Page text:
Learning Opportunities and Resources
Dyslexia and Inclusive Practice: Professional Learning Resource
Improving Practice and Empowering Whole School Approaches to Support Learners
A reflective and evaluative professional learning approach to improve practice and empower whole school approaches to support learners
This professional learning resource has been developed by Education Scotland, the Making Sense Working Group and stakeholders to support practitioners, schools and local authorities to.
- improve the quality of educational outcomes for learners with dyslexia through collaborative enquiry and effective self-evaluation
- evidence the impact of the collaborative enquiry through evidenced based improvements
- fulfil statutory duties
- support professional learning on Inclusive practice
- further develop inclusive practice for all learners within the school community
- build on partnerships within the Regional Improvement Collaboratives (RICs), developing opportunities to share practice and reduce duplication of resource development.
The level of awareness and readiness for change will vary across schools and local authorities and this resource can be used to focus on specific areas for improvement to contribute to whole school inclusive practice.
The Dyslexia and Inclusive Practice: Professional Learning Resource has been developed to support all five recommendations from the Making Sense report. However, there is a focus on Recommendation 4 and in particular 4.4.
Below are some further suggestions of professional learning opportunities and resources. Click on the tabs for further information.
This free professional resource has been developed in response to the 2014 Education Scotland Review Making Sense Dyslexia: Education for Children and Young People with Dyslexia in Scotland which recommended that:
Education Scotland should work with Dyslexia Scotland and other relevant stakeholders to develop a comprehensive dyslexia professional learning package which can be used by local authorities to increase the capacity of teachers to meet learning needs.
This resource has been updated in 2020
Winner of the prestigious ELTons 2014 award for Excellence in course innovation
The DysTEFL materials comprise a whole course suitable not only for teachers of English as a foreign language, but also for anyone involved in language teaching. The materials can be used for self-study or to raise awareness of the learning needs of those with dyslexia when learning another language. The materials are suitable for pre- and in-service teachers as well as training institutions. There is a wide repertoire of useful teaching methods, techniques and tools in this package.
Supporting Bilingualism and EAL
This online learning opportunity has been developed in partnership with Education Scotland, Glasgow City Council and SCLIT (Scotland's National Centre for Languages). Click here for this free online module.
Professional development resource for staff in nursery and primary schools (every primary school in Scotland should have received a copy of this). Contact us for a PDF of the Count Me In pack, on email@example.com.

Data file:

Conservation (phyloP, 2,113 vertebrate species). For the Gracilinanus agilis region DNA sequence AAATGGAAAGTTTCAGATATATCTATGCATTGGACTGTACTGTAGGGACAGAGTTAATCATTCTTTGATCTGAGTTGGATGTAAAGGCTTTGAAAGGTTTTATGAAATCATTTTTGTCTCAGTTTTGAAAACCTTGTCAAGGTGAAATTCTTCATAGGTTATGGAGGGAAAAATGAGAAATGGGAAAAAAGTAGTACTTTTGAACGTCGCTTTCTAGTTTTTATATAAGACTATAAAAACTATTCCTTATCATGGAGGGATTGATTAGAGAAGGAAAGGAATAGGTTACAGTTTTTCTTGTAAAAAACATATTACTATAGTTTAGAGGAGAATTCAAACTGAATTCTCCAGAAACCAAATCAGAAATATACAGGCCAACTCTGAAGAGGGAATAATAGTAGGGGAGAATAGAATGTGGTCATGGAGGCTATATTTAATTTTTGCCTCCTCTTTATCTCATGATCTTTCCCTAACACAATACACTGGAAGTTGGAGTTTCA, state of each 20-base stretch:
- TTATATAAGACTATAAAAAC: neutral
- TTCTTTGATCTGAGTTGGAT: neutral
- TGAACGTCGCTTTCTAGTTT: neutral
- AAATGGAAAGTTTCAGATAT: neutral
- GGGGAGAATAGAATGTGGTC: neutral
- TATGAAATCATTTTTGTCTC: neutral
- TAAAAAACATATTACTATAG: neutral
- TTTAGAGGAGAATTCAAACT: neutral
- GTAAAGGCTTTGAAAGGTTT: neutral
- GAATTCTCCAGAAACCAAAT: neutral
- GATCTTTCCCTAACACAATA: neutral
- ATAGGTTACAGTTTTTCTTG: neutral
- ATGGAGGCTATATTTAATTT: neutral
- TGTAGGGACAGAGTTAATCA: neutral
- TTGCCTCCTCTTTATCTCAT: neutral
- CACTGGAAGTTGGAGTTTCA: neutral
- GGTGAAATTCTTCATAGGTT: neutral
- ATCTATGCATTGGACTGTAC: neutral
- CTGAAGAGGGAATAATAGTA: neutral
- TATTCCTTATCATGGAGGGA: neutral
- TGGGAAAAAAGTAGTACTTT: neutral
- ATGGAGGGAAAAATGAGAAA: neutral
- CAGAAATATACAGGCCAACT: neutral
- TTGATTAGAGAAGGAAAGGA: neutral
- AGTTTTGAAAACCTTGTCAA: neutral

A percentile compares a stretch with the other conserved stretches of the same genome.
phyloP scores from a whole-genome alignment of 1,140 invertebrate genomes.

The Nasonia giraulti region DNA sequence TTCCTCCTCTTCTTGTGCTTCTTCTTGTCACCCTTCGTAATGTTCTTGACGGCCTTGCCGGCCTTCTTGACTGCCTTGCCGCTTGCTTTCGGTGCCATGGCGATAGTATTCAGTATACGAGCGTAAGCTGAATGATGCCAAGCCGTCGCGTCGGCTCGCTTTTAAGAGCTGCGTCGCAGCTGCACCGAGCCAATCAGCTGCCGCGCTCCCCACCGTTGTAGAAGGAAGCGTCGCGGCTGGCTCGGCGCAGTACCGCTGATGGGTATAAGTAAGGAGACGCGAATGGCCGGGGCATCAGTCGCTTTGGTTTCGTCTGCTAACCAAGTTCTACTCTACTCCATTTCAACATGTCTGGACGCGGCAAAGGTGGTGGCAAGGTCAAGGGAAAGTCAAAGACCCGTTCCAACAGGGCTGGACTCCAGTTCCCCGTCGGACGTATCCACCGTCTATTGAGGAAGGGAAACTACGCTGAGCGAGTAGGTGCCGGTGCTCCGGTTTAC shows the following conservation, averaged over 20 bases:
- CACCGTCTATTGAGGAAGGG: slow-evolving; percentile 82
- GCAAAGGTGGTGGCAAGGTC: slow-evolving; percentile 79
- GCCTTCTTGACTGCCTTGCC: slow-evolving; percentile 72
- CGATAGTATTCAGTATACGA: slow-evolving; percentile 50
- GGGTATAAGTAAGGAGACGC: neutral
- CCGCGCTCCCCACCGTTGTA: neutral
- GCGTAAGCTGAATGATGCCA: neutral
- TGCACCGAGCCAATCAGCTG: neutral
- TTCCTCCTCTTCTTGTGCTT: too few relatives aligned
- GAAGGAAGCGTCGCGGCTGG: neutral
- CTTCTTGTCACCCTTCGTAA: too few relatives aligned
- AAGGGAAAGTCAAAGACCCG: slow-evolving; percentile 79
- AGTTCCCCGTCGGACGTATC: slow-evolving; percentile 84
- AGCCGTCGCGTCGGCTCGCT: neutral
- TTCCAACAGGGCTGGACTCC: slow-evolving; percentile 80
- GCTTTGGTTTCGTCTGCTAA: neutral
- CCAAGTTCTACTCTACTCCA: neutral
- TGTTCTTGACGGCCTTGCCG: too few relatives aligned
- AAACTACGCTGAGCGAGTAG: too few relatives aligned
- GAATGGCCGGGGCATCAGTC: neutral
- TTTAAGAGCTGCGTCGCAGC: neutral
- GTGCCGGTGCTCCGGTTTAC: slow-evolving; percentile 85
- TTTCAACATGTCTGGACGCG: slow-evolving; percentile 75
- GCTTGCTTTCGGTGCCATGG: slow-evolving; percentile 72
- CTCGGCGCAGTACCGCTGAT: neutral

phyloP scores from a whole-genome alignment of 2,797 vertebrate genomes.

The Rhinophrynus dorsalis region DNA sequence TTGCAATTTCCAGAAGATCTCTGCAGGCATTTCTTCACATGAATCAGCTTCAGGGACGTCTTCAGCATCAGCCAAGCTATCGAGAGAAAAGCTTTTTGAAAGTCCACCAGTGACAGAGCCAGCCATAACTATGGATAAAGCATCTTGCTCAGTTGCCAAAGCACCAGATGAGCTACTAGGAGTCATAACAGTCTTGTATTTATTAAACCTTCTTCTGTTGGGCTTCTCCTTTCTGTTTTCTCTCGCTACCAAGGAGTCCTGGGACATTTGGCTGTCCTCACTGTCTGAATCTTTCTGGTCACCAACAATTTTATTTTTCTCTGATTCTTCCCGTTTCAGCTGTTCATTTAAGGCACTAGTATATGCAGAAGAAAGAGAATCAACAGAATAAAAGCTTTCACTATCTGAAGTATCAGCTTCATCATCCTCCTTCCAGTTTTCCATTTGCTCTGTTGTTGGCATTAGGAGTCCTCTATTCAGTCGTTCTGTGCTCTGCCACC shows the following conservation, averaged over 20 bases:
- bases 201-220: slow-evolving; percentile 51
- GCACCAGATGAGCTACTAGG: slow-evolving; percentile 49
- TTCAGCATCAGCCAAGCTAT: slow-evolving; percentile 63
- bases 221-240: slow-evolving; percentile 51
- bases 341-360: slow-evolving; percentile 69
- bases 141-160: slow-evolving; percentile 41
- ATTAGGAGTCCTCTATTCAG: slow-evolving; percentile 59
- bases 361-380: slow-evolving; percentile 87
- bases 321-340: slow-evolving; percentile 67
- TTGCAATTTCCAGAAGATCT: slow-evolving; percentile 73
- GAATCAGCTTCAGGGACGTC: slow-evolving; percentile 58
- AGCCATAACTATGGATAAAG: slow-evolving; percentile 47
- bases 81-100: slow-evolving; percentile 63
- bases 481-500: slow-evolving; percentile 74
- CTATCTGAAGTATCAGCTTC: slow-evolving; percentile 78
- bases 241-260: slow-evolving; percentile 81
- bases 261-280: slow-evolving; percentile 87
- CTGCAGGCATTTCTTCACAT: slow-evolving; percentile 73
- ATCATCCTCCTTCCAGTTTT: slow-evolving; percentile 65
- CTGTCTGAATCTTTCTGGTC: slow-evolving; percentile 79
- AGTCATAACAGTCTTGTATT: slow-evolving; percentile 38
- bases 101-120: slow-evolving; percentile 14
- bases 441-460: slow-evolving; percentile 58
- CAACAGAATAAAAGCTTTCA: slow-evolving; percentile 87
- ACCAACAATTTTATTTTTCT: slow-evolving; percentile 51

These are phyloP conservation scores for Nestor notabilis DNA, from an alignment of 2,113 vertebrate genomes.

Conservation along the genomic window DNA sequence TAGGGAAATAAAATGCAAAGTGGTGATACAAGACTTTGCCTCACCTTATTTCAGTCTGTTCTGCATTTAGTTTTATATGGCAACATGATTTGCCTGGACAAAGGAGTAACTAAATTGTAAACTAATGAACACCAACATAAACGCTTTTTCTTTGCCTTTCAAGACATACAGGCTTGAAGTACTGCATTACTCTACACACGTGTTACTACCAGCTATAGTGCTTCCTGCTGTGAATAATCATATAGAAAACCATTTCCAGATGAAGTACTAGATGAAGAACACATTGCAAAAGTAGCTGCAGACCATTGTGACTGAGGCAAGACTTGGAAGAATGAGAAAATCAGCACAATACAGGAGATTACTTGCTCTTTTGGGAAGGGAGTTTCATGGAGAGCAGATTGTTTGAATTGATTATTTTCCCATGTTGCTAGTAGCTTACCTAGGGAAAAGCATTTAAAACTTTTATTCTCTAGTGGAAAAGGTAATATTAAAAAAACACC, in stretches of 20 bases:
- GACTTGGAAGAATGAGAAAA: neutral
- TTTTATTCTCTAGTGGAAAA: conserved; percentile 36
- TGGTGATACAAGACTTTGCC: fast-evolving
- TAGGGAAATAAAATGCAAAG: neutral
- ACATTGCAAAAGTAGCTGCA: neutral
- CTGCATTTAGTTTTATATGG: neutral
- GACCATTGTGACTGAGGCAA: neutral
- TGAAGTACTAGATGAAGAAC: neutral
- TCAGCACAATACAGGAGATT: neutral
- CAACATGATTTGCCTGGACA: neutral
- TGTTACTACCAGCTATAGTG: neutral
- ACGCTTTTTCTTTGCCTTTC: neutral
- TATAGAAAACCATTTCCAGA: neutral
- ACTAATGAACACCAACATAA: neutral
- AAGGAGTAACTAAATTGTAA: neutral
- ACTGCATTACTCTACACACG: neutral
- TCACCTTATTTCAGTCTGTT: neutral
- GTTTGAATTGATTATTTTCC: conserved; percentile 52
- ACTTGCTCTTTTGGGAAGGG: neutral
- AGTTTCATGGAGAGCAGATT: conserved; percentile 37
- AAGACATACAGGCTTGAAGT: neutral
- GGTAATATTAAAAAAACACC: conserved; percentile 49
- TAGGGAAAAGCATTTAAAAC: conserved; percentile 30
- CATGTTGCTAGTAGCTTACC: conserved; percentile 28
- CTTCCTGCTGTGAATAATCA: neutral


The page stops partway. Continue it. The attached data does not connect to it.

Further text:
Dyslexia at Transition is a Scottish Government funded, Dyslexia Scotland managed DVD. Designed by the University of Edinburgh, the DVD supports primary and secondary schools in their understanding of dyslexia and in their support of learners, especially at the transition stage from primary to secondary.
A copy was given to every primary and secondary school in Scotland.
Any schools wishing to order another copy of this DVD should contact: firstname.lastname@example.org
Fran Foreman (Ranaldi) and Paul Nisbet (CALL Scotland) have produced guidance on producing accessible text to ensure that children and young people with dyslexia gain appropriate access. See the resource to the left hand side of this page.
CALL Scotland won an award at the inaugural 'AAC Awards' Ceremony held at the University of Leeds on Friday 11th October 2019. These National awards were organised by Communication Matters, the UK wide organisation for Augmentative and Alternative Communication (AAC).
Representatives from CALL Scotland and the Scottish Book Trust attended the ceremony, along with Bookbug of course, and collected the 'Outstanding Community Inclusion' Award for their Bookbug symbolised resources and accessible digital versions of the Bookbug Family Bag books, which are gifted to every Primary 1 child in Scotland for National Book Week in November each year. For more details, visit the link below:
Packs of booklets on Supporting Pupils with Dyslexia in the Early Years and at Primary School have gone to every primary school in Scotland. Further details and information are available from Dyslexia Scotland's South East branch and the material can also be downloaded from Dyslexia Scotland's main website by Dyslexia Scotland members. For membership information see Dyslexia Scotland's website.
Packs of booklets for all subject teachers and a CD ROM have gone into every secondary school in Scotland. Further copies can be downloaded from the Dyslexia Scotland website. As for the Primary School packs, membership is requested.
This set of slides may help in a consideration of what is meant by literacy and how pupils can be supported in their literacy development. It should be noted that the strategies suggested work well for all pupils.